SAN FRANCISCO — For 30 years, Michael Wiskerchen has been eager to see microgravity research fulfill its promise. As the former director of NASA’s space physics office and program scientist for the first space shuttle mission to carry the Spacelab orbiting laboratory in its cargo bay, Wiskerchen has long been convinced space-based research would lead to important discoveries. 

For decades, however, he watched as researchers were stymied by a lack of frequent, reliable access to orbit and difficulty in obtaining funding and approval to conduct experiments onboard the international space station. 

As those impediments begin to fall away, Wiskerchen has come out of retirement to serve as vice president for spaceflight operations at Zero Gravity Solutions Inc. (ZGSI), a biotechnology startup that aims to use microgravity research to identify promising commercial products with applications for plants, animals and people on Earth. “The realization that this company could actually do what I dreamt of is thrilling,” Wiskerchen said. 

Unlike many microgravity research initiatives, ZGSI is not patiently exploring promising avenues of research and quietly publishing its findings. Instead, researchers are working vigorously to identify Earth applications for discoveries made in space because “that’s where the market is,” said Richard Godwin, ZGSI president and chief executive.

In October, ZGSI plans to announce its first product. Godwin declined to provide details, except to say the concept emerged from research concerning nutrition for astronauts conducting deep-space missions. “If you are going to send astronauts on long space missions, they are going to have to grow their own food,” Godwin said. That food must be extremely nutritious and the plants that grow it must have robust immune systems.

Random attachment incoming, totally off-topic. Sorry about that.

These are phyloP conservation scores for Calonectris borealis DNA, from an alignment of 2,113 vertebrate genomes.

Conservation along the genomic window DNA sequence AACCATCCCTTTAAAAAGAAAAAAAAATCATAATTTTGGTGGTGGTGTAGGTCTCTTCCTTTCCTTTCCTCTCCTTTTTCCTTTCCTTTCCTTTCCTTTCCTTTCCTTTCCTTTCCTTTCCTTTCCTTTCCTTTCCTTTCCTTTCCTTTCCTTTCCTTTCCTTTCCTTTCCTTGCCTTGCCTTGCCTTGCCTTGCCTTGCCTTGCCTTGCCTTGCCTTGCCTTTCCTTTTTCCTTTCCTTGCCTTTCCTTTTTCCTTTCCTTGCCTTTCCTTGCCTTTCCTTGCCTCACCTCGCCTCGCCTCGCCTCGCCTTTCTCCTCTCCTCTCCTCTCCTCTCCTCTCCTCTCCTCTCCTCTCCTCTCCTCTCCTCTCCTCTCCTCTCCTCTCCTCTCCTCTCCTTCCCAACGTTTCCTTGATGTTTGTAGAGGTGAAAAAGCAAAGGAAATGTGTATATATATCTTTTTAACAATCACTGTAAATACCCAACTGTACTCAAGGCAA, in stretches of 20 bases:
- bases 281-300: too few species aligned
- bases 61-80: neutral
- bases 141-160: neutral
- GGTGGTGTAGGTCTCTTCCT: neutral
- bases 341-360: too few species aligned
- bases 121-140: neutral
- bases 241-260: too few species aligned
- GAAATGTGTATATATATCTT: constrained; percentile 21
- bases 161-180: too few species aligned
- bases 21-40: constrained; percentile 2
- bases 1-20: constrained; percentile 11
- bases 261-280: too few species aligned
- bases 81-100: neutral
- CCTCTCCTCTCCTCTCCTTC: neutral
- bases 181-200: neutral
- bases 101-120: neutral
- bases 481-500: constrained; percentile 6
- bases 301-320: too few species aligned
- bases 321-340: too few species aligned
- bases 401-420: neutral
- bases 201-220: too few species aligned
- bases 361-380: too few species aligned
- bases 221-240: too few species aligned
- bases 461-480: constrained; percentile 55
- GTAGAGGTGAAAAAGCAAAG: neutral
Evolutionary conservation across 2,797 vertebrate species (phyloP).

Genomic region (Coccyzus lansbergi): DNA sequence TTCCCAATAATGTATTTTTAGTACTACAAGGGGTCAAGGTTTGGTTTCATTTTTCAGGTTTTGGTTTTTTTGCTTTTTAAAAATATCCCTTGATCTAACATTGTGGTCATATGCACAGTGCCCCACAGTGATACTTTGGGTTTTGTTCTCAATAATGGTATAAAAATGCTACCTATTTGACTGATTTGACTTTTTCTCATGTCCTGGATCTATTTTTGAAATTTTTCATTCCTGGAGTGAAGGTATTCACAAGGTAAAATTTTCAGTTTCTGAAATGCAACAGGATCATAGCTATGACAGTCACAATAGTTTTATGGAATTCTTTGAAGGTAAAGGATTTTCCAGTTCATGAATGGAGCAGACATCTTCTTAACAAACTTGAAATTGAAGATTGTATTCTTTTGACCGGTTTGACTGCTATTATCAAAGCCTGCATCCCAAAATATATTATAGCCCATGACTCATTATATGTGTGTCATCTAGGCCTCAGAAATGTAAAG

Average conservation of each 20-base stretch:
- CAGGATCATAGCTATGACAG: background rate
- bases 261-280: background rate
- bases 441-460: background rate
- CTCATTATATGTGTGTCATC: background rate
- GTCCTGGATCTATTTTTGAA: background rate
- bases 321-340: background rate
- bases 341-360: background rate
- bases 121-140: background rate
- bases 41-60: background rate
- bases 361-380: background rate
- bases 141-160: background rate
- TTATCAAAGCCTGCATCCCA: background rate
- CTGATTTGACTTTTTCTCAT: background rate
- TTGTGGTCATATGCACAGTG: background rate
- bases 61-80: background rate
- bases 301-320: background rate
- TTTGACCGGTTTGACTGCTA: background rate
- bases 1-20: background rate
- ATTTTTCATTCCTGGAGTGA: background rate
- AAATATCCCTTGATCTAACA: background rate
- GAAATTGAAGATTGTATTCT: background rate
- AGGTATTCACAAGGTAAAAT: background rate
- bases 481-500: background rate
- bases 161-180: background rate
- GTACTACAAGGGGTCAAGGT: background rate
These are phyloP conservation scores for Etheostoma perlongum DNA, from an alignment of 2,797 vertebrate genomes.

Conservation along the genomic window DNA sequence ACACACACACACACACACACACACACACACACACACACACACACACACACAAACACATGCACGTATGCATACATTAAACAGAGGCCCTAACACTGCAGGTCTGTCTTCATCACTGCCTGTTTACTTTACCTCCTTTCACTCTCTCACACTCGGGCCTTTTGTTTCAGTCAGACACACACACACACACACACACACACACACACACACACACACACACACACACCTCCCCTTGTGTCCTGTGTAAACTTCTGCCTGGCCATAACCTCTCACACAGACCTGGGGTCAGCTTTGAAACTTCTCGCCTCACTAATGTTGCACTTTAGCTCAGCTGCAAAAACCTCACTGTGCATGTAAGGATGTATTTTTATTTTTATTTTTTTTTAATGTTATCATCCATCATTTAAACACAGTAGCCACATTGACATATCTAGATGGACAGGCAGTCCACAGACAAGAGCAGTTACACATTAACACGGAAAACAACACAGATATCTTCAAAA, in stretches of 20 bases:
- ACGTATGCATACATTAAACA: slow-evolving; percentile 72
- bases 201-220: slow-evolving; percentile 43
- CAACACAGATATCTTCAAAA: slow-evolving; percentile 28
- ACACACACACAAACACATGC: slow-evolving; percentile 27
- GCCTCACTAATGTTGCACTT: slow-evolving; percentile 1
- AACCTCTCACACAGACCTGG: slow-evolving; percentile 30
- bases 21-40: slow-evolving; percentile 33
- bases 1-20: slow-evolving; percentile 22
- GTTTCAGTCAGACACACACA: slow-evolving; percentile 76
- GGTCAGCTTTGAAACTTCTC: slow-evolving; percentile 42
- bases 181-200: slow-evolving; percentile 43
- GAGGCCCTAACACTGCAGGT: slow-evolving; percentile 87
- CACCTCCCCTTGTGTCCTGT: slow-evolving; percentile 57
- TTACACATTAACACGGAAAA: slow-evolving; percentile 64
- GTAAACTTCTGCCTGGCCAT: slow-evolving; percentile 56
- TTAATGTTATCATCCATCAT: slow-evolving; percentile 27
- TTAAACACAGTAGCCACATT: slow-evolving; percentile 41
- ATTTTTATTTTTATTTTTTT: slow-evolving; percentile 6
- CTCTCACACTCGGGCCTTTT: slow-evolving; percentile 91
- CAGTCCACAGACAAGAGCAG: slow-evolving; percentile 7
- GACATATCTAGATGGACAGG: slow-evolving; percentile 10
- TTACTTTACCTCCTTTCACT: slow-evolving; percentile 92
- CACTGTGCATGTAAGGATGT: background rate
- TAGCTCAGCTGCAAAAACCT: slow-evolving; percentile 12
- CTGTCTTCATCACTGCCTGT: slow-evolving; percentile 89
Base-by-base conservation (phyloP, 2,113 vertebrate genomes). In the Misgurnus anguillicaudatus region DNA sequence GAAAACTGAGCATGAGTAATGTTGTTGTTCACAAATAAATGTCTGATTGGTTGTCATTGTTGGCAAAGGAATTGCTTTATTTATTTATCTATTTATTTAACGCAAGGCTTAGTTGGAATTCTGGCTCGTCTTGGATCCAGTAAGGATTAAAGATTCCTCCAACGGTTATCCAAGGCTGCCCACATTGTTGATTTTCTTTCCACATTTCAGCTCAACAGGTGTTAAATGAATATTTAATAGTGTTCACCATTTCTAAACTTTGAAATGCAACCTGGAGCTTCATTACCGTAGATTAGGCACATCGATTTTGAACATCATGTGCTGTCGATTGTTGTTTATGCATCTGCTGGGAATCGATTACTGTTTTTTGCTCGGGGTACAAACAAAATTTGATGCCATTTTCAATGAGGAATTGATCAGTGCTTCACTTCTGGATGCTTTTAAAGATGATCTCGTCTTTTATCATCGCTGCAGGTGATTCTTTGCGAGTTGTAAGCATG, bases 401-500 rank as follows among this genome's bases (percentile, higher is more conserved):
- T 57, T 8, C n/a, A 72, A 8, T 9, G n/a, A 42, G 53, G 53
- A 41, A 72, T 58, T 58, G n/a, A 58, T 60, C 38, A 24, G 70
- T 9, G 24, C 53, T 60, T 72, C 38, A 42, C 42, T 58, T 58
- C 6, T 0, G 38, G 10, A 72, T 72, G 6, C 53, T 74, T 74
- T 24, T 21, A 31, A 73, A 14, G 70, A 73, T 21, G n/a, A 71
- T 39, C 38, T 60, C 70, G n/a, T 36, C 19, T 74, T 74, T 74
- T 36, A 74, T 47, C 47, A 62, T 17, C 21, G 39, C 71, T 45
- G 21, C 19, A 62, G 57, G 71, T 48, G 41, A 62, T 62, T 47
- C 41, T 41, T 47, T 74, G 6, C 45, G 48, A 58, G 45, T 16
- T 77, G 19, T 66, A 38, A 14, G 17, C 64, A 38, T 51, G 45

ZGSI’s method for producing those robust, nutritious crops is being tested on the ground with “such incredible results we can now say we have our first space-derived product with Earth applications,” Godwin said. “We are going to build a pathway to revenue around this commercial product.”

Additional products are in the pipeline, including techniques to mass propagate human stem cells and patentable plant varieties. For example, ZGSI is working with researchers at the University of Florida in Homestead to study jatropha, a tropical plant whose berries can produce five tons of biofuel in a 10,000-square-meter area, Godwin said.  

Zero Gravity Solutions Inc. at a glance

Established: January 2013

Location: Boca Raton, Fla.

Top Official: Harvey Kaye, chairman of the board

Mission: To be the first company to commercialize dramatic scientific breakthroughs in the area of unique and patentable plant, animal and human stem cells developed through the international space station to improve life on Earth. 

Researchers looking for ways to make the plant more resistant to cold weather noticed that in microgravity jatropha turns on many of its genes that remain dormant on Earth. When that happens, researchers subject the plant to cold temperatures to determine which of the newly activated genes help it survive and thrive in that environment. “We now believe we have a jatropha hybrid that we will develop on orbit that will be capable of growing in West Texas as opposed to Brazil,” Godwin said.